Some movies are not for certain period of time but are eternal because of there perpetual topic. Murder is one of the oldest crimes in this world but murder of your own father is something astonishing. The movie is about a teenager accused of murdering his own father in an open case where all the indictments and witnesses are against him. The jury is called for verdict, and all of them are unanimously agreed on conviction. But one of the juror thinks to contemplate a bit on witnesses before giving a verdict as a life of teenager is on line, and from there the true brilliance of this movie begins as the way juror # 8 (Henry Fonda) unfolds all the witnesses are based on assumptions and anticipations . The way he demonstrates the happening of incident based on accusation is one of the true essence of this movie and in the end all jurors are convinced that "No guilty" is right verdict to be passed. The way story moves is marvelous ostentation of director Sidney Lumet's true brilliance. The movie is nicely written by Reginald Rose and is beautifully portrayed by all the actors especially Henry Fonda and Lee J Cobbs. This movie is truly a masterpiece and its impression will not be easy to diminish.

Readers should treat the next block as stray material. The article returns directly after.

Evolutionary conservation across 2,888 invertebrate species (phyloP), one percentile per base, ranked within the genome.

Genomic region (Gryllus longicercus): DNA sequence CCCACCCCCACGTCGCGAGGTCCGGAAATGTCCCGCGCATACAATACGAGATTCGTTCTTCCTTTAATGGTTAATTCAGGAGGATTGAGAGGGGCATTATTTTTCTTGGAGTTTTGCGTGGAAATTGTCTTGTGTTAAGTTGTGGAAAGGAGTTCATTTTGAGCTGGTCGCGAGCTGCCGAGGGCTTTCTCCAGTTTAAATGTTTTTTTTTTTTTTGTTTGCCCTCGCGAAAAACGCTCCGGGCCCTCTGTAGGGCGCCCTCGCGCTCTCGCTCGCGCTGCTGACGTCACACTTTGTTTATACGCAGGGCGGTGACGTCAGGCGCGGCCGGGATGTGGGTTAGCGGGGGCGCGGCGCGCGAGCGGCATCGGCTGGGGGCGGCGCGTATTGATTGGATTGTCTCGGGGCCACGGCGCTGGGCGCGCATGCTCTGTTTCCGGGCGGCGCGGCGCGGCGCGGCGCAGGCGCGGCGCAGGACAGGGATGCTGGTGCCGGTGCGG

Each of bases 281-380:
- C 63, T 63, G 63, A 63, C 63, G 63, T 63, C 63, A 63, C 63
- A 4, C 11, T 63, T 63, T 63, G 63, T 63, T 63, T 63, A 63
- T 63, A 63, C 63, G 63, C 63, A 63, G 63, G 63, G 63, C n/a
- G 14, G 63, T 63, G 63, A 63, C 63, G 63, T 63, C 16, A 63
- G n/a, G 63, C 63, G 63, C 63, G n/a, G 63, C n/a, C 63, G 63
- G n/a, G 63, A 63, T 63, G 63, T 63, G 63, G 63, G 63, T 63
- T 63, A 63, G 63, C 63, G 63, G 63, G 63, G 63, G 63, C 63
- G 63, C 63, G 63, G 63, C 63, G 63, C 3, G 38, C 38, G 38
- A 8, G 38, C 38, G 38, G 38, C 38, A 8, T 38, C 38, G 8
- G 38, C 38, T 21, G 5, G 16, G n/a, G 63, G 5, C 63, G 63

Beyond a reasonable doubt
Having seen the film before, we decided to take another look recently when it showed up on a cable channel. This Sidney Lumet 1957 film still packs a lot of power, even though times have changed in the way our justice system works. The screen play by Reginald Rose shows his brilliant insight into human beings that are called to sit as jurors in a murder case.

If you haven't seen the film, perhaps you don't want to read any further.

It's 1957 when this case goes to court. We watch the accused man staring toward the panel in whose hands his fate rests. The jury is all male. We get to know that a public defendant was appointed to defend the accused man. We realize he hasn't done a great job, as most of the men in the jury room are convinced this boy is guilty before he has been proved innocent.